. Since Cross Entropy Loss in PyTorch includes a final softmax activation, a softmax layer was applied to model outputs for inference. All models were trained for 25 epochs on our System76 Thelio Major workstation using four Nvidia GeForce RTX 2080Ti GPUs, with each model taking 1-2 hours to train. We note that longer training periods may be required; we used this time frame to make experimentation with network architecture, data pre-processing, and hyper-parameter tuning more feasible in-house. We gauge that models were stable in this training time by tracking loss as a function of epoch number and seeing general convergence, as shown in Supplemental Figure S1. The binary segmentation map which classifies individual pixels as particle or background was obtained by thresholding predicted softmax output for each pixel.

To obtain qualitative data on the particles themselves, both the training set and CNN segmentation output were processed by a connected components algorithm to produce a labeled image which groups pixels into particle regions from which properties such as size and position can be extracted. This labeling, performed on a binary image, generally takes only one second or less per image Our base UNet-type architecture for segmenting 512x512 images consisted of three convolutional layers with Max Pooling or Up-sampling (where applicable) on both downscaling and upscaling sides[Ronneberger2015, Scherer2010]. The base model for 1024x1024 images adds an additional level of convolutional layers to each side of the model. Adding convolutional layers, as described later to increase segmentation accuracy, refers to adding a successive convolutional layer after each down-/up-sampling level of a UNet-type architecture. Supplemental Figure S2 shows a representation of the CNN architecture used here.

Iv-E Code Availability

Python code for training image generation, UNet training, and evaluation of results are available at https://github.com/jhorwath/CNN_for_TEM_Segmentation.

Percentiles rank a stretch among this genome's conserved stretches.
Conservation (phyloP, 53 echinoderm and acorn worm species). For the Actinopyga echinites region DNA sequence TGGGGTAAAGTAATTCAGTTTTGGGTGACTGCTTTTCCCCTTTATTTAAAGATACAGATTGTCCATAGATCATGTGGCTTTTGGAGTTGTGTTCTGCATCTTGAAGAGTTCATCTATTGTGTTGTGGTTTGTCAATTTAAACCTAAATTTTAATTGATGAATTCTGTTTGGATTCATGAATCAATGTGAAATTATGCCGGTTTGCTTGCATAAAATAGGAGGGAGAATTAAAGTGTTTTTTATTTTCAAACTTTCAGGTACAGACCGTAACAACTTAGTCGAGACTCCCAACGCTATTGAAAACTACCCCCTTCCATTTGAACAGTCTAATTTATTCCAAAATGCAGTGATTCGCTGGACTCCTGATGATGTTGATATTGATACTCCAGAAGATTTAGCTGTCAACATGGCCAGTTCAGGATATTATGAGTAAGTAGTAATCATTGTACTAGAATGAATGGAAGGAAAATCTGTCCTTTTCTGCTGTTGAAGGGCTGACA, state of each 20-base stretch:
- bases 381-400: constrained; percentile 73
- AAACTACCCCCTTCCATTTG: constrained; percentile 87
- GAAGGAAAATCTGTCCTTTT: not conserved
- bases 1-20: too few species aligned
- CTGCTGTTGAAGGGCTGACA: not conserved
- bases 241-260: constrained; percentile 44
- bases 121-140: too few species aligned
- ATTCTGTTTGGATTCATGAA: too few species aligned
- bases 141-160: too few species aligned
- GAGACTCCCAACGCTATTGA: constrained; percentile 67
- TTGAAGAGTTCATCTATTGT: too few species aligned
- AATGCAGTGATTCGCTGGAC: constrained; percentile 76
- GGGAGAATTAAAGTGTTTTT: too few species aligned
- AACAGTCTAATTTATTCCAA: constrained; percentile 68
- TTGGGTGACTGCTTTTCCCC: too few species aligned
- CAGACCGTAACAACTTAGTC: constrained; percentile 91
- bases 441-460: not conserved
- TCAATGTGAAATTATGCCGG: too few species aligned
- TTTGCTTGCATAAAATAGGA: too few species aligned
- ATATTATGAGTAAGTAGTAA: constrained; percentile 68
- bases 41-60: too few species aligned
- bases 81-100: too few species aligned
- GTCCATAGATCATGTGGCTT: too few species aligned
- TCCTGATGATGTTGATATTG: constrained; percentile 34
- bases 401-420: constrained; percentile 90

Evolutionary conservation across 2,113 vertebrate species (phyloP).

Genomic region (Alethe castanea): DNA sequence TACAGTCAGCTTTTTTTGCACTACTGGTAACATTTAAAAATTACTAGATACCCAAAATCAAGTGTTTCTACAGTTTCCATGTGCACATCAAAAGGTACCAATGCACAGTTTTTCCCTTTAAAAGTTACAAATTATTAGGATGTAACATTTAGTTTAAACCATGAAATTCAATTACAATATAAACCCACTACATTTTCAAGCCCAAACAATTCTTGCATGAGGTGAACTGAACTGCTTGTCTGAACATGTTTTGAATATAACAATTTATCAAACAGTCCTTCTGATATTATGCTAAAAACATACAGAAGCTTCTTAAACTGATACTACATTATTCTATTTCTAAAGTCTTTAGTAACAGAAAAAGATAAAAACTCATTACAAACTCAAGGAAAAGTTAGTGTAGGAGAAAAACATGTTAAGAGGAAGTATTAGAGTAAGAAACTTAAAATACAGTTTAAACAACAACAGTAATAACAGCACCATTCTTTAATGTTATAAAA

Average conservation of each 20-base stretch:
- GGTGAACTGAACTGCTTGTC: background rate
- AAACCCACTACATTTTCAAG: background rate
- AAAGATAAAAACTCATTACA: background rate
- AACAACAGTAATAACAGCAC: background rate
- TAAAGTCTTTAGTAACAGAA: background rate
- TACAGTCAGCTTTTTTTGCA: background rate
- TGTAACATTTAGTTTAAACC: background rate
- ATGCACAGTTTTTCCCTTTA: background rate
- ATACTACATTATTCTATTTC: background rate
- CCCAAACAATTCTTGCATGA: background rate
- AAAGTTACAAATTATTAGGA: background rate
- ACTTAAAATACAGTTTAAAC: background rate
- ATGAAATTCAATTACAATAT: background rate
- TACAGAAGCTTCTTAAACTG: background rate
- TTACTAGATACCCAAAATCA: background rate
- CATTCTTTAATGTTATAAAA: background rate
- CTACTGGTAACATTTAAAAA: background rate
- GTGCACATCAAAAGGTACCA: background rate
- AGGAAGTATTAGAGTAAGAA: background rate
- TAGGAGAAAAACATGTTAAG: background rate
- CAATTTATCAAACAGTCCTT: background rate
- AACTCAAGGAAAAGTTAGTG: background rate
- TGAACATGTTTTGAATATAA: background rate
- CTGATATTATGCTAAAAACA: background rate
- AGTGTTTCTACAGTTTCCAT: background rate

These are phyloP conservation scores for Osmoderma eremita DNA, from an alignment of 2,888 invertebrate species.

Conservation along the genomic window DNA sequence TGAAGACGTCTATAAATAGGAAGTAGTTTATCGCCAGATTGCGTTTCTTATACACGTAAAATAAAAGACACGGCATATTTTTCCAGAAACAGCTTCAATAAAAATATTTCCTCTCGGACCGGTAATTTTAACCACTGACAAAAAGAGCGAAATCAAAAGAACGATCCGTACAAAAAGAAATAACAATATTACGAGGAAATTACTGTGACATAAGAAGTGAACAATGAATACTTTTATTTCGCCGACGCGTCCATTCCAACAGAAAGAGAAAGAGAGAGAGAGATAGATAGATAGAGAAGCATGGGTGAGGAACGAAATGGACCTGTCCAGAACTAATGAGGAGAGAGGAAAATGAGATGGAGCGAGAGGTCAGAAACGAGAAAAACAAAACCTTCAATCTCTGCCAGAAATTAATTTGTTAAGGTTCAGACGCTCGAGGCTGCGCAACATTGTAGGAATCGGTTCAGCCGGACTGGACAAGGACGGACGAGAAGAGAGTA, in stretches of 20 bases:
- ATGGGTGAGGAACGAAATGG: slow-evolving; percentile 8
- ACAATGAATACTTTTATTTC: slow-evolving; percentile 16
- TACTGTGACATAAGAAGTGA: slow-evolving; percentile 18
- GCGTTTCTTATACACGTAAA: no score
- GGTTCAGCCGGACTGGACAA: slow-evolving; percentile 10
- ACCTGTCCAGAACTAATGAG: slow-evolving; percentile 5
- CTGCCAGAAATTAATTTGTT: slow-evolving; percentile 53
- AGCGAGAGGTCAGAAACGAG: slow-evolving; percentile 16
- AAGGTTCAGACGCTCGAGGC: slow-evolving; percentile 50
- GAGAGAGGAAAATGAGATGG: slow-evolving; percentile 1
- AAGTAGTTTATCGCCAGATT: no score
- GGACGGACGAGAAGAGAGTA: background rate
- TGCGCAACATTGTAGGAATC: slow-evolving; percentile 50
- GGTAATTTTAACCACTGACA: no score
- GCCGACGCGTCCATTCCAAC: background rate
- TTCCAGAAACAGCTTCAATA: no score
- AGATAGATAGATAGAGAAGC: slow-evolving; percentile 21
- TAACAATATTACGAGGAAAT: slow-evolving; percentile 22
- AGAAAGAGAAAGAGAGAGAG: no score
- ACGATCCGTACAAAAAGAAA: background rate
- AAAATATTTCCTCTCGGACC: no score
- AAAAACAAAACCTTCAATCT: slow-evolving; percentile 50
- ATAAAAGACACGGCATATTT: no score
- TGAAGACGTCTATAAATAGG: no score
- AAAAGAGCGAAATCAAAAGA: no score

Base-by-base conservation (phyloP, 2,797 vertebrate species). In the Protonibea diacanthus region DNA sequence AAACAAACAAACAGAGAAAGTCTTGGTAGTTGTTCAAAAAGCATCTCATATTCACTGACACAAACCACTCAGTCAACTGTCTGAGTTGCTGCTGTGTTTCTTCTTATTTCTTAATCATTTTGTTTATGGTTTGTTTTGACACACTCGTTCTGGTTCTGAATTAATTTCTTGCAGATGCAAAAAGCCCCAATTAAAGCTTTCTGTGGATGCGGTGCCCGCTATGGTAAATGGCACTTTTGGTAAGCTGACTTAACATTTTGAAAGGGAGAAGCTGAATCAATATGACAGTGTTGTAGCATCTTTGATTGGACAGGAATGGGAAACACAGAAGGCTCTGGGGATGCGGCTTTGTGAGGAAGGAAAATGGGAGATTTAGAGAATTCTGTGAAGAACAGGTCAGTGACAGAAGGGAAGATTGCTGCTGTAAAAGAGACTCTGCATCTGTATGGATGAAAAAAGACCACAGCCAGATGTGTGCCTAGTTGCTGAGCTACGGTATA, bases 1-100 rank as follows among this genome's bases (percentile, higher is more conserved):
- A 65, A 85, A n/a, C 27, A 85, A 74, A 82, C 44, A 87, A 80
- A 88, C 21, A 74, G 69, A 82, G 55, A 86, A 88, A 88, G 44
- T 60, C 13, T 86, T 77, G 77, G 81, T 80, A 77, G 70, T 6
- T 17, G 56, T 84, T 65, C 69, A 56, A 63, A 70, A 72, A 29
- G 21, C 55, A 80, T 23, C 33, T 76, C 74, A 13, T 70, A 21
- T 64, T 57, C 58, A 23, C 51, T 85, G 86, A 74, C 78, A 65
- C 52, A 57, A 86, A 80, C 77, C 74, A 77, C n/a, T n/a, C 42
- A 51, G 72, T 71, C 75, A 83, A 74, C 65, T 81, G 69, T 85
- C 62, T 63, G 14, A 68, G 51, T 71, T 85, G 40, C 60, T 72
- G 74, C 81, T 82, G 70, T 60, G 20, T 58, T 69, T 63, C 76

V Data Availability

Contact the corresponding author with requestx to view raw data. Sample image sets and all python code used are publicly available on the author’s github repository (link provided above).

Vi Acknowledgements

J.P.H and E.A.S acknowledge support through the National Science Foundation, Division of Materials Research, Metals and Metallic Nanostructures Program under Grant 1809398. This research used resources of the Center for Functional Nanomaterials, which is a U.S. DOE Office of Science Facility, at Brookhaven National Laboratory under Contract No. DE-SC0012704, which also provided support to D.N.Z. The data acquisition was initially supported under Laboratory Directed Research and Development funding at Brookhaven National Laboratory. The authors thank Yuwei Lin and Shinjae Yoo from Brookhaven National Laboratory for their insights and comments on the manuscript.

Vii Author Contributions

E.A.S, D.N.Z, and R.M. conceived of the ideas for data analysis and experimentation. D.N.Z collected TEM images with minor contributions from J.P.H, and computational experiments were performed by J.P.H with guidance from R.M. All authors contributed to preparing the final manuscript.


Viii Supplemental Figures

Fig. 9: Images showing the errors in identification for large particles in a 512x512-resolution image. While most particles are correctly labeled, the interior of the largest are missed. a) shows the CNN output overlaid on the raw image, while b) shows the raw image for reference.
Fig. 10: Schematic representation of the UNet-type architecture used on 1024x1024 images. The red arrow and following blue box are only used in models with a second convolutional layer, as described in the text.
Fig. 11: a) Raw image which represents the average of 40 consecutive frames. Though averaging images smooths the background making particle boundaries more clear to the human eye, the poor segmentation in the bottom right corner of b) shows that a neural network trained on noisy data is not effective on cleaner data.
Fig. 12: Results of the 15 models tested to improve performance on high resolution images.
Fig. 13: Schematic example showing that the sum of a horizontal Gabor filter, a vertical Gabor filter, and Gaussian blur produces a kernel similar to that learned by our simple one-layer CNN.
Fig. 14: Visualization of all learned filters in the CNN consisting of one layer with 32 filters.
Fig. 15: Mean of all 32 convolutional kernels shown in Figure 14.
Fig. 16: Plot showing convergence of model loss as a function of training time (number of epochs)